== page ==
Being a new mother can be a very exciting but daunting event in a woman’s life. New mothers are exposed to an overload of information that is not always well researched as to what an infant’s needs are. One of the most important factors of an infant’s psychosocial development is to develop and strengthen healthy attachment to the mother. Infants exhibit two primary emotional responses at birth: attraction and withdrawal. They show attraction to pleasant situations that bring comfort, stimulation and pleasure but will withdraw from unpleasant stimulation. Soon after an infant will exhibit social engagement in the form of social smiling and vocalizations as a response to positive attention from the primary caretaker.   Breastfeeding is a very handy tool during this developmental phase of mother-infant attachment and bonding. However, the emotional wellbeing of the mother plays a vital role during breastfeeding. Research studies indicate that music therapy groups in NICU’s can be beneficial for new mothers and affect the bonding with their infants in the following ways:  

  • Group music therapy assists with stress management and anxiety relief for mothers.
  • Mothers smile and talk more to their infants during and after the sessions.
  • Mothers make more pleasure related sounds and laughs during breastfeeding attempts.
  • The mother’s satisfaction with her breastfeeding experience increases, which results in an increase in wanting to breastfeed for longer periods of times.
  • Sessions taking place in a NICU allows a mother a few minutes exclusively dedicated to herself and her infant, with the absence of medical personnel. This provides her with the opportunity to reflect on her experience of breastfeeding and the joys of becoming a mother.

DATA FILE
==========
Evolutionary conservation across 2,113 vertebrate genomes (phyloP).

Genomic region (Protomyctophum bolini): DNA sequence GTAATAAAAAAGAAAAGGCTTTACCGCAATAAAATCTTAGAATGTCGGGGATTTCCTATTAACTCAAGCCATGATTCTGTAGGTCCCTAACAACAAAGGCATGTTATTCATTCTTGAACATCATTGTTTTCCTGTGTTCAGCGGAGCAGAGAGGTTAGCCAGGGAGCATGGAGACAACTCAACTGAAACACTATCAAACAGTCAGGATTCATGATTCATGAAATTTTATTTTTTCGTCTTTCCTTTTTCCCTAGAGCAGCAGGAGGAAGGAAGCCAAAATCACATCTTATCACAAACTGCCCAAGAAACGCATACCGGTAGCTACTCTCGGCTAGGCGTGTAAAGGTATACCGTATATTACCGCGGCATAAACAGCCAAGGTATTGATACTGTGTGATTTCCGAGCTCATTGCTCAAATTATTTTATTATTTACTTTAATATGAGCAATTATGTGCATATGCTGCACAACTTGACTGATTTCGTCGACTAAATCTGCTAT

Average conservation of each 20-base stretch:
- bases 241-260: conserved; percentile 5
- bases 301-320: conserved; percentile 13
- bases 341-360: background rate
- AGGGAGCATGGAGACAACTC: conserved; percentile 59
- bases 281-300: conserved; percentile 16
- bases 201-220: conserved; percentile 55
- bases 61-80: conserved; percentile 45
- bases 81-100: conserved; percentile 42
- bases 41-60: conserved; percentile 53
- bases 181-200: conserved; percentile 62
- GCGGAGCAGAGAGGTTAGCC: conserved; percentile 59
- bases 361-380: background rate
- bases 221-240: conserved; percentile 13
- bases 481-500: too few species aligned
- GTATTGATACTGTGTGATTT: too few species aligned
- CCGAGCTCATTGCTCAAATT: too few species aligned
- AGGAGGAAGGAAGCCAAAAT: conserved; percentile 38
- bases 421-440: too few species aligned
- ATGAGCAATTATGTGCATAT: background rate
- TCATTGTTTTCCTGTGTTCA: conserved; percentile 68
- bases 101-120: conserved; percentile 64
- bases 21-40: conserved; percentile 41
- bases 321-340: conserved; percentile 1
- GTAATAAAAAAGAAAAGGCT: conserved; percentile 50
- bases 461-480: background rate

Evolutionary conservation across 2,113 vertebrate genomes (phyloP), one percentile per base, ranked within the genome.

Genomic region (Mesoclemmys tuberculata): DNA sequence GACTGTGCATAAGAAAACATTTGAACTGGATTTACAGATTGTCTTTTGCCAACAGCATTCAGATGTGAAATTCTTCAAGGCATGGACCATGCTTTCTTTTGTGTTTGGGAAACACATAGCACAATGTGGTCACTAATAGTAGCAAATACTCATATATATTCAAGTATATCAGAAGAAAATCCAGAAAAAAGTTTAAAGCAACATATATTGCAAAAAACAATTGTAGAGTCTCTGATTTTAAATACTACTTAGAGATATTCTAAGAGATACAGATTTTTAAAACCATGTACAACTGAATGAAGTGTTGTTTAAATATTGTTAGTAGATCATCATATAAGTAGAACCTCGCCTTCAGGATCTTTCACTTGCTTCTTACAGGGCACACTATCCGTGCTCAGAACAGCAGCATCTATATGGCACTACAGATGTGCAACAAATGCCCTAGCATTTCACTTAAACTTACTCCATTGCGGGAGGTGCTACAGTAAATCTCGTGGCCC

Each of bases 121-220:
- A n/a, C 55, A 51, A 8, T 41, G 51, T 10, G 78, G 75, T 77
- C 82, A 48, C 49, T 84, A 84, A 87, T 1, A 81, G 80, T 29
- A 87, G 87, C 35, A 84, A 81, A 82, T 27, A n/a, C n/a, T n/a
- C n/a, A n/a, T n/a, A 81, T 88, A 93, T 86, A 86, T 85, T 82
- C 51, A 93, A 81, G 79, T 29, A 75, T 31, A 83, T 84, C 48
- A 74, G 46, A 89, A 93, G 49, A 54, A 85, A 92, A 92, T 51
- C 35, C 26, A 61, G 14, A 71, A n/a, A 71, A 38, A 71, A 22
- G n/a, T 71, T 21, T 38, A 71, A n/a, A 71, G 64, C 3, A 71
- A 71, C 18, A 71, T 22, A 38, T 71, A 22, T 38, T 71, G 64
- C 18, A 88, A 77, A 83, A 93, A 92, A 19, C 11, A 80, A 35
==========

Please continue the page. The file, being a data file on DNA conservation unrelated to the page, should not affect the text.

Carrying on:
• Mothers express positive emotional responses as evidenced by crying, smiling, laughing and talking about personal life events, which enhances the bonding with her infant as well as with the spouse (if one is present) during the session.
  • Mothers who attend longer music therapy sessions feel more relaxed and comfortable whilst breastfeeding. This results in some being able to breastfeed for longer amounts of time. This contributes to infants being fed longer and receiving a higher feeding score.
  • New mothers who have a positive experience adjusting to the feeding needs of her infant will be able to breastfeed with confidence and have a more relaxed and successful experience during future breastfeeding attempts.

The use of music before breastfeeding is a powerful tool when providing for the emotional needs of the mother as it can assist in the decrease of postpartum depression and anxiety. Thus, it is important to take note that the mother’s emotional state and wellbeing influence the experience of breastfeeding for both mother and infant. Music therapy offers a therapeutic intervention that reduces the anxiety of first-time mothers who are breastfeeding in the early postpartum period and increases their overall sense of well-being.  



  1. McMurry, D. E. (1992). Prenatal breastfeeding education: its effect on mothers. postpartum anxiety levels. Unpublished master’s thesis, Florida State University.
  2. Procelli, D. E. (2005). The Effects of Music Therapy and Relaxation Prior to Breastfeeding on the Anxiety of New Mothers and the Behaviour State of Their Infants during Feeing. Unpublished master’s thesis, Florida State University.
  3. Reyes, E. (1983). Predicting breastfeeding success. Unpublished master’s thesis, Florida State University.